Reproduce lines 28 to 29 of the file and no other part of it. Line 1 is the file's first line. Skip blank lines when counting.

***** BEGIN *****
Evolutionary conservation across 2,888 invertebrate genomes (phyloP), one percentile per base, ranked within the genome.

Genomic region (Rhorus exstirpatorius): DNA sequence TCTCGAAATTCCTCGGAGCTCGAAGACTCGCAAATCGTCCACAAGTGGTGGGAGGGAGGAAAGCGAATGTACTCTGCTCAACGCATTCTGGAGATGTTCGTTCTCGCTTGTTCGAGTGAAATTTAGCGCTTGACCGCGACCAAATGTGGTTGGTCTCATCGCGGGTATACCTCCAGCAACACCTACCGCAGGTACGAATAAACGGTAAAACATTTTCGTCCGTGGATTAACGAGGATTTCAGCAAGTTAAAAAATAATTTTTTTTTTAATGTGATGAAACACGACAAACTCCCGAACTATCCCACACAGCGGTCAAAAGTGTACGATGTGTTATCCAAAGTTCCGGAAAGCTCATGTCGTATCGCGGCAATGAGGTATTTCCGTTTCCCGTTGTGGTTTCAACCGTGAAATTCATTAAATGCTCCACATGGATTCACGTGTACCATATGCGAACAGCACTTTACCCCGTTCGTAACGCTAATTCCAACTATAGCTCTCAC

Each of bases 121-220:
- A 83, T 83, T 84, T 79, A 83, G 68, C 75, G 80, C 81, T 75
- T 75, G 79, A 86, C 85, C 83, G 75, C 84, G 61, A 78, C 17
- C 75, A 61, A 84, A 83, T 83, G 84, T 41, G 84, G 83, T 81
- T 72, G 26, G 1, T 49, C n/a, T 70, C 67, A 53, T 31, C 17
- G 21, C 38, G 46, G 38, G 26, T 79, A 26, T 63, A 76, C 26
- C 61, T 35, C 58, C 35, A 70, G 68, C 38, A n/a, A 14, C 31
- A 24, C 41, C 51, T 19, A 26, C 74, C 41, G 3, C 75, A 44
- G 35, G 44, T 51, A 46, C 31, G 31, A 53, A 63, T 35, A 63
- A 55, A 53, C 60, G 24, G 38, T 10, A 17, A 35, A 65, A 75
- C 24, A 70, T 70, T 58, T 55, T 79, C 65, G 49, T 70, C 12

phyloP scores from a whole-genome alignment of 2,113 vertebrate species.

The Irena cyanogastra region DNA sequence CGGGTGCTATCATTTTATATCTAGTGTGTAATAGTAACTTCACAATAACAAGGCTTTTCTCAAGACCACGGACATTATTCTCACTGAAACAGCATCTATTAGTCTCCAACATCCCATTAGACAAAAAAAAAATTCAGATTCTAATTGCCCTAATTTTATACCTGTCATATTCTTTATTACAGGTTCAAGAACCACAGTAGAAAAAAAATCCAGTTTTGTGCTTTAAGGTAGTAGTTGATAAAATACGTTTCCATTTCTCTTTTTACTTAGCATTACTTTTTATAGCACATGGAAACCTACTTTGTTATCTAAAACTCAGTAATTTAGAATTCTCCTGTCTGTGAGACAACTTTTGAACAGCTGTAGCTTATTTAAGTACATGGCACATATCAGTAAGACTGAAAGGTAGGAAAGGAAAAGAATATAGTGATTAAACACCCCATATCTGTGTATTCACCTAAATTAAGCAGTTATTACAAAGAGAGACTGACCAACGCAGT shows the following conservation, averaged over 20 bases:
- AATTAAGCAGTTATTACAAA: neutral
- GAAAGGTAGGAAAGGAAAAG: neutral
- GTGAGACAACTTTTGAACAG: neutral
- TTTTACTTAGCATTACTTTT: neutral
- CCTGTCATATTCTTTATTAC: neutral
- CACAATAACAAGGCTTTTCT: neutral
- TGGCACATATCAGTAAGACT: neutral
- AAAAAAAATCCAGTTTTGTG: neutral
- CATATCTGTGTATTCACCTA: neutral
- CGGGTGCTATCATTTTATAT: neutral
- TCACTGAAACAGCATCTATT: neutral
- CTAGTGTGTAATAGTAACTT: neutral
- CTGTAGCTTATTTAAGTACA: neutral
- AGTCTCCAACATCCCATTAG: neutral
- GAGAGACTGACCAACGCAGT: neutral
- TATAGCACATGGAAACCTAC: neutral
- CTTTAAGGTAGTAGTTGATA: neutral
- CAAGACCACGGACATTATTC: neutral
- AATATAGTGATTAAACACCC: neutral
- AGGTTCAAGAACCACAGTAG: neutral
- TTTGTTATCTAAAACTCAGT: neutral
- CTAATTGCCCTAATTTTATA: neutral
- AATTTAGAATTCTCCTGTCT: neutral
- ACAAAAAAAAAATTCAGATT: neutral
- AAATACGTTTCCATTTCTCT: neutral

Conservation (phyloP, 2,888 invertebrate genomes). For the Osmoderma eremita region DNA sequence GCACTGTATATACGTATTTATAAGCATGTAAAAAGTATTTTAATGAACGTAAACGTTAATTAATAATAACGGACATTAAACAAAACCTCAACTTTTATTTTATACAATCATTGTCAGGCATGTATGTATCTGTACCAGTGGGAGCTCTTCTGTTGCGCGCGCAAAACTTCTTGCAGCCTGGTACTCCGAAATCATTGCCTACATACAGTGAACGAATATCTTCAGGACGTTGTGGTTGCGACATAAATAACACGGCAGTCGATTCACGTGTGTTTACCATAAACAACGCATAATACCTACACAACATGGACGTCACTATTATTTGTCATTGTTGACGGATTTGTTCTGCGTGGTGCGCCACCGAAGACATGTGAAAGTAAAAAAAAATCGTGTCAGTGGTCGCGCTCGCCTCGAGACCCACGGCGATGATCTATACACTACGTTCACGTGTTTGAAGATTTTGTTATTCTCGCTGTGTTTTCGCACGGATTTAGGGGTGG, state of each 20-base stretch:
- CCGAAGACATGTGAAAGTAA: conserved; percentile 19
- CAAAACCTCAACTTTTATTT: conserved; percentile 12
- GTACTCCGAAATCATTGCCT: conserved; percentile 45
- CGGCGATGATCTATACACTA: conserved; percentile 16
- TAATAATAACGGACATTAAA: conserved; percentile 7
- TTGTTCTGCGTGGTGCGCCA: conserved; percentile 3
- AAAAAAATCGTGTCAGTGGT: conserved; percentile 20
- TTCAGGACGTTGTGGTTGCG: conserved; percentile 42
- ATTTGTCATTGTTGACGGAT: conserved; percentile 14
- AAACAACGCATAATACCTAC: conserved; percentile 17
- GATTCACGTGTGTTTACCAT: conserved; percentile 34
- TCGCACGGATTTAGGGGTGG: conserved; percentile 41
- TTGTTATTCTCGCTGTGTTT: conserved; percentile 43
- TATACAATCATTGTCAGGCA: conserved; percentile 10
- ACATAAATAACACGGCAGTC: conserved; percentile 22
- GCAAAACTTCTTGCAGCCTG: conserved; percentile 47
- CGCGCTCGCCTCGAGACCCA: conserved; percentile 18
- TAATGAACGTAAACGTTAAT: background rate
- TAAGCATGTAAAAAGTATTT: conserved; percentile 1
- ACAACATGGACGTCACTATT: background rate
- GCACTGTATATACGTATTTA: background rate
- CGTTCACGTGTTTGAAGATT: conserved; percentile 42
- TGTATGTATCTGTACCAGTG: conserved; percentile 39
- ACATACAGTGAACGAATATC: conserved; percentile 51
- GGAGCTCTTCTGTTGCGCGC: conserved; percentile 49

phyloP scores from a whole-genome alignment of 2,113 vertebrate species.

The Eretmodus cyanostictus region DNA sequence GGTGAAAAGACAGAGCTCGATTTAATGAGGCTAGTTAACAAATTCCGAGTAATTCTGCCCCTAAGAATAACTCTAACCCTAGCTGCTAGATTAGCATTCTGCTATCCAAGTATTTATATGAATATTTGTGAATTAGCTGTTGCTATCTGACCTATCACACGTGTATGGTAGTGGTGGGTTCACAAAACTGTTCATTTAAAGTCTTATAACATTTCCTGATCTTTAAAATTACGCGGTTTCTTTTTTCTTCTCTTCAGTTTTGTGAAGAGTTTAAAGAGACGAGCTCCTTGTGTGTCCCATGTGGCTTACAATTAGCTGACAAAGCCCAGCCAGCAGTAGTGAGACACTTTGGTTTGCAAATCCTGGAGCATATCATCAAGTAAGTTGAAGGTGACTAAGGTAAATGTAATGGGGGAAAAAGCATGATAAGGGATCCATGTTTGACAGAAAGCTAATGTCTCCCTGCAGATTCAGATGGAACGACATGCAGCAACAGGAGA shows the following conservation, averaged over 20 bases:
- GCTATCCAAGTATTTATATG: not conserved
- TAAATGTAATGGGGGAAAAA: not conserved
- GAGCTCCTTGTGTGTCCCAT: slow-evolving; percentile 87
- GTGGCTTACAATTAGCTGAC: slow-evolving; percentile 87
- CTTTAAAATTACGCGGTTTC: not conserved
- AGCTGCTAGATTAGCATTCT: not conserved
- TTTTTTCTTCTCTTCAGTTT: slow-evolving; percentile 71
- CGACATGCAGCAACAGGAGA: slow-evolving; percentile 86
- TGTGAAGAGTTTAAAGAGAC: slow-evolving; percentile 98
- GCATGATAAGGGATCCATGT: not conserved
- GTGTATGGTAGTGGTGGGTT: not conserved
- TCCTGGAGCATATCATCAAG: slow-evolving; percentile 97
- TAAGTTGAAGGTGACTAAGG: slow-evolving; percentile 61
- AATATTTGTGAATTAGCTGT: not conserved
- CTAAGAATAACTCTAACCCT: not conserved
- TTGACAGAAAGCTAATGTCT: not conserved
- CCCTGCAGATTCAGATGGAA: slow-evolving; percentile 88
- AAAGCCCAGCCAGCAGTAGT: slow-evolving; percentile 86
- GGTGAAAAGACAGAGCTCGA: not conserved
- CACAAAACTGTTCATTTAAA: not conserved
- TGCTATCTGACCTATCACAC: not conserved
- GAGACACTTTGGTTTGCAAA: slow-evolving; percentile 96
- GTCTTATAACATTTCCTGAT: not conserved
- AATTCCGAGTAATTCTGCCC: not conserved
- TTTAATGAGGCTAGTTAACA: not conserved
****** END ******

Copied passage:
- CTGTAGCTTATTTAAGTACA: neutral
- AGTCTCCAACATCCCATTAG: neutral